Why socially responsible marketing is more important than ever


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People appreciate brands that try hard to be socially responsible. In fact, brands that achieve perfect alignment with customers through marketing that doesn’t feel like marketing can get powerful — and measurable — profit boosts.

As noted in Deloitte’s 2021 Global Marketing Trends report, purpose-driven marketing pays off in improved loyalty and recognition. Indeed, 79% of research participants said they could recall a brand that responded positively to the pandemic by name. This indicates how important it can be to give corporate social responsibility more than just lip service.

Still, defining social responsibility in marketing can be difficult, especially for marketers unaccustomed to planning campaigns with a mission-driven marketing objective. Yet the litmus test for socially responsible marketing doesn’t have to be complicated.

Foremost, socially responsible marketing ventures tend to put people — think end users and stakeholders — first. This ensures the messaging is meaningful, human, timely, and relevant. Data revealed by Accenture shows that nearly two-thirds of buyers find emotionally focused and deliberately positioned brands more attractive than their counterparts. And statistics from a 2019 Porter Novelli/Cone Purpose Biometrics Study suggest that about 8 in 10 consumers will put their loyalty toward purposeful brands. (This was pre-pandemic, and consumers have become even more in tune with socially sensitive marketing practices since the first quarter of 2020.)

If you’re still confused as to what socially responsible marketing produces, consider some of the tangible outcomes of purpose-driven strategies. ADA-compliant websites are one. So are marketing methods that aim to combat depression and social isolation for those representing at-risk or high-risk populations. Don’t forget about direct mail marketing that uses paper from sustainable forests or marketing leaders who actively volunteer for causes they support and encourage their diverse team members to do so, too.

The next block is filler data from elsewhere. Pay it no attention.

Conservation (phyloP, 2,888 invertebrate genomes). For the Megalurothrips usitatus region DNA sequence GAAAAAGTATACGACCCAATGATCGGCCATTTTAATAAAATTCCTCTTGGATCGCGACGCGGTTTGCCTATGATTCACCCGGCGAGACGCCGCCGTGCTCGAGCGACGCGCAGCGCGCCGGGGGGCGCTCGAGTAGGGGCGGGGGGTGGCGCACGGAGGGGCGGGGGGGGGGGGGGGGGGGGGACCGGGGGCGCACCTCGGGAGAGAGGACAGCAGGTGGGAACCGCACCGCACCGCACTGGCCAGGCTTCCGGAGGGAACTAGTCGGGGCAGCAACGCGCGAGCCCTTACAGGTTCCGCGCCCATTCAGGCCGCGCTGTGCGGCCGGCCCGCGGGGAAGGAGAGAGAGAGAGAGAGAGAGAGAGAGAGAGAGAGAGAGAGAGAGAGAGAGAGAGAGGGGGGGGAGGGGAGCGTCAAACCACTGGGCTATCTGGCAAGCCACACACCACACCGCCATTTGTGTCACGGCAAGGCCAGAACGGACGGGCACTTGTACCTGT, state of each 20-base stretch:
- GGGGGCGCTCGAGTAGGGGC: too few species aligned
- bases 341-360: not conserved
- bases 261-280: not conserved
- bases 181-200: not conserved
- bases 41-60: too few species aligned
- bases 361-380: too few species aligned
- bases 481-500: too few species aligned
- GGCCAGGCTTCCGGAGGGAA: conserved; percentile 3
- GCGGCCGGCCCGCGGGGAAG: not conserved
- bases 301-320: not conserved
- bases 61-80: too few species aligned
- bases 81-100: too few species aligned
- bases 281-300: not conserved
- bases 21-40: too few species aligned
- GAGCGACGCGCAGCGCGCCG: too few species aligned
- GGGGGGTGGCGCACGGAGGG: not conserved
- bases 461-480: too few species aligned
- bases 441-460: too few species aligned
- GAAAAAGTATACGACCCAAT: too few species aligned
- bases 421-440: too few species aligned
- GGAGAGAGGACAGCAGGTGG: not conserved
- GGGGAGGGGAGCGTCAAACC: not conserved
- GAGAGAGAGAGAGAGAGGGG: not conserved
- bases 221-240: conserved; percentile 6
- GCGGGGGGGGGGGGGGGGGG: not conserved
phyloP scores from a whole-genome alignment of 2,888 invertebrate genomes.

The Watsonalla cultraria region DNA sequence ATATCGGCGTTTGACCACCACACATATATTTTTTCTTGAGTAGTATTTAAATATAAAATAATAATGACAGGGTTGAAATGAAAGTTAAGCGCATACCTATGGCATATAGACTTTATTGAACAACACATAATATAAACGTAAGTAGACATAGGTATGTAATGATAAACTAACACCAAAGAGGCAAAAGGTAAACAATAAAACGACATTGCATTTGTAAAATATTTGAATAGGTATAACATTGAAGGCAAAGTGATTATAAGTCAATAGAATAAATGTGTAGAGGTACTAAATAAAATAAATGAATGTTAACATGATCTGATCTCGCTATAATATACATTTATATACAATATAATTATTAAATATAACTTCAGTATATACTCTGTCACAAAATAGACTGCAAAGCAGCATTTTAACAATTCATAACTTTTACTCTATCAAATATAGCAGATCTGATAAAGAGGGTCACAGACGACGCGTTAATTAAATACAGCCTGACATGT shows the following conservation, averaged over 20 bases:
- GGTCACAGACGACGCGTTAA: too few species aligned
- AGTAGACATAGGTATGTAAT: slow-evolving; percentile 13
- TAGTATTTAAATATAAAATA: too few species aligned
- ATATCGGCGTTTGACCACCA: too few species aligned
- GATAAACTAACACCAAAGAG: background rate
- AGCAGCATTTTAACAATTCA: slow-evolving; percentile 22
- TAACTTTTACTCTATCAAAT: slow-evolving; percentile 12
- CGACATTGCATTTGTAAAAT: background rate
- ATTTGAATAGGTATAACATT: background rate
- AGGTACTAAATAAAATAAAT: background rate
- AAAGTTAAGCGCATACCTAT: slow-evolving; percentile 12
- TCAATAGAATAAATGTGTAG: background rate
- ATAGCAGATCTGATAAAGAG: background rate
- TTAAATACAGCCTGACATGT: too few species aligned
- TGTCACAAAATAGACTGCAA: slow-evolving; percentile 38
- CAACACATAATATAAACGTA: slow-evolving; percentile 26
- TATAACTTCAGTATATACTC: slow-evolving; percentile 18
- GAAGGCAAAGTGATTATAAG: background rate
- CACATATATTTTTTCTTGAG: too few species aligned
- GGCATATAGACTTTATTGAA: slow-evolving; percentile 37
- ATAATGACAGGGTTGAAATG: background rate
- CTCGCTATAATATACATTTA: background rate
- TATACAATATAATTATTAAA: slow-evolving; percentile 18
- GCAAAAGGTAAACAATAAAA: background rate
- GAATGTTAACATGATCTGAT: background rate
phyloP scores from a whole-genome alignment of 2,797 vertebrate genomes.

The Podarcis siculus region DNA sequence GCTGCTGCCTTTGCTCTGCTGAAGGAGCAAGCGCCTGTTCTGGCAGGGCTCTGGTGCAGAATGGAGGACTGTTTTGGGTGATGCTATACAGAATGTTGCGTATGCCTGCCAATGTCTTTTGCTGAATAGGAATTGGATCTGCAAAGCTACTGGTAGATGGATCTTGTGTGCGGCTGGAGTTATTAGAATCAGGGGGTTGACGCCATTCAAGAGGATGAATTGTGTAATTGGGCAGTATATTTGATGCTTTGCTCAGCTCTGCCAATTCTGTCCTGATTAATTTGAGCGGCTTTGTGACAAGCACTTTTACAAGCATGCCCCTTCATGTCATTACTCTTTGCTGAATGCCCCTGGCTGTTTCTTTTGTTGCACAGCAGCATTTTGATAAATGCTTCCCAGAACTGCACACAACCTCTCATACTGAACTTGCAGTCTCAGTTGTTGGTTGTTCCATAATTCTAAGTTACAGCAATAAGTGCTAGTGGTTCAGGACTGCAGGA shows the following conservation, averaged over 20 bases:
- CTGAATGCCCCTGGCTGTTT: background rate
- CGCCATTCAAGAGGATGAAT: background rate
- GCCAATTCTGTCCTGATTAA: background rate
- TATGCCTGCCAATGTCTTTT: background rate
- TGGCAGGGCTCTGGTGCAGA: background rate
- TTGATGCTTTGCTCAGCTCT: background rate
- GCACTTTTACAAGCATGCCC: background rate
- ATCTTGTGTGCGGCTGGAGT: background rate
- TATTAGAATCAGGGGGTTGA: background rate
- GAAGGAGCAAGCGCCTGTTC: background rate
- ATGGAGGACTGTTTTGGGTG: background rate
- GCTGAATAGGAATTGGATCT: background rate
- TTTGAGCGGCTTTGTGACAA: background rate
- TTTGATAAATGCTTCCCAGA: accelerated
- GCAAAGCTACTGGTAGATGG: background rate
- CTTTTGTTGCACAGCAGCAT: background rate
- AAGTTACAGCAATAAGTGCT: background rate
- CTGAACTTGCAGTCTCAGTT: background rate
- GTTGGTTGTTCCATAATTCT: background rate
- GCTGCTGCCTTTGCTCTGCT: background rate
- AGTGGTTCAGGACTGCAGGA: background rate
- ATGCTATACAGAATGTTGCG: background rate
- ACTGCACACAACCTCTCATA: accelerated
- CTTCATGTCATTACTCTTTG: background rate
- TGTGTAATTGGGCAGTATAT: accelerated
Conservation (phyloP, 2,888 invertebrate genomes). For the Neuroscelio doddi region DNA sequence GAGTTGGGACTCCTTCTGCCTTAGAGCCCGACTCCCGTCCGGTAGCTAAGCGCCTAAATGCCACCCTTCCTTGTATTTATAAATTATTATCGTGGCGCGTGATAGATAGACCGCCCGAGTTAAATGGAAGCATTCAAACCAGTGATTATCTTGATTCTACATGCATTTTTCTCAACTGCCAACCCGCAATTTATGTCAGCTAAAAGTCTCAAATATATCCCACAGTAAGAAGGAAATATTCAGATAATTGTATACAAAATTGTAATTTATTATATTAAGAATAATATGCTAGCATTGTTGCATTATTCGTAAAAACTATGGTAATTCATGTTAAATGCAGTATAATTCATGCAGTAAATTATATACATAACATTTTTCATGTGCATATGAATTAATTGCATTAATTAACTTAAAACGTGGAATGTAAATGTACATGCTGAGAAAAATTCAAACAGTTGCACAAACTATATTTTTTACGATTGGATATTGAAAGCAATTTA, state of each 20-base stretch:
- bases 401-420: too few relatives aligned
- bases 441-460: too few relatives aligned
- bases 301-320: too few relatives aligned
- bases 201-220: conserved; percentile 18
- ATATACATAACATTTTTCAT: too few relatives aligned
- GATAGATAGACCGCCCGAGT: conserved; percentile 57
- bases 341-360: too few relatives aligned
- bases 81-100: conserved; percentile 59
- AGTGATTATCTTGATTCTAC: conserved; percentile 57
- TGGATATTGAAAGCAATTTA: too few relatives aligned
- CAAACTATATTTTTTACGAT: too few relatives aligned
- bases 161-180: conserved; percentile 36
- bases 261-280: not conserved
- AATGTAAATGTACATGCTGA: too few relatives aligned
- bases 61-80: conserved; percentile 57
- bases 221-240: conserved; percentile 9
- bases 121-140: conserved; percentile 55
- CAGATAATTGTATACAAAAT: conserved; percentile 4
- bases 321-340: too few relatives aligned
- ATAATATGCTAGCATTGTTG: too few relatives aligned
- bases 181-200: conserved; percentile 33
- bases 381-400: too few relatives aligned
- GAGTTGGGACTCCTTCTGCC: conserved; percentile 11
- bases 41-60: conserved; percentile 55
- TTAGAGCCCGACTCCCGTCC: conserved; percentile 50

To be sure, socially responsible marketing is an ever-changing journey that doesn’t come with a specific road map. It has its challenges. For instance, trying to communicate a message to a niche audience can seem exclusionary or insensitive. So, too, can recommending exactly the right products to one set of consumers compared to another. Yet despite its pitfalls, post-pandemic mission-driven marketing is a must-do, particularly today when people, communities, and the world are trying to make sense of all that’s happened in recent months.

Want help putting socially responsible marketing policies and plans into overdrive? Consider the following suggestions to help inform your upcoming campaigns and advertising decisions.

1. Remember that people still buy from people.

Consumers might have switched up the way they place orders or choose products — but they haven’t stopped buying from people and brands they like. Showcase the people behind what you sell, from folks in the C-suite to the back office. Highlight their work, tell their stories, and share behind-the-scenes content. You’ll humanize your company and build stronger connections with your audience.

2. Show your gratitude.

At Hallmark Business Connections, we talk a lot about the importance of gratitude. Saying “thank you” when it’s not expected can create a lasting impression that leads more people to your (real or virtual) door. You’d be surprised how memorable “Going for the Feels” can be. Sending out cards to customers, or giving them unexpected freebies, can make them feel like you’re their friend. And that’s great for building socially responsible connections.

3. Modernize your voice.

Has it been a while since you evaluated your corporate tone? Maybe it’s a good moment to give it a refresh. Times change and your verbiage will likely change with it. Perhaps you’ve always taken a more buttoned-up, corporate approach. Could a lighthearted tone work in today’s market? Try a few A/B split tests to carve out a new face for yourself in terms of your voice.

4. Offer celebration and support to customers.

When you find out a customer’s going through a life event, positive or negative, do you take action? If not, you might be missing out on a key opportunity to make real in-roads. To boost trust, offer support during the tough times and high-fives during those “You, go!” moments. At Hallmark, we try to take every chance to get closer to our customer base. Case in point: During Mother’s Day, we would often hear from people who had lost their moms. In response, we created content to support them and help them honor the women who raised them.

Becoming socially responsible might not seem intuitive all the time. That’s okay. You can engage with people and humanize your brand faster and easier than you might have imagined. Best of all, you don’t have to take the trip alone. Instead, surround yourself with partners you can count on — starting with Hallmark.


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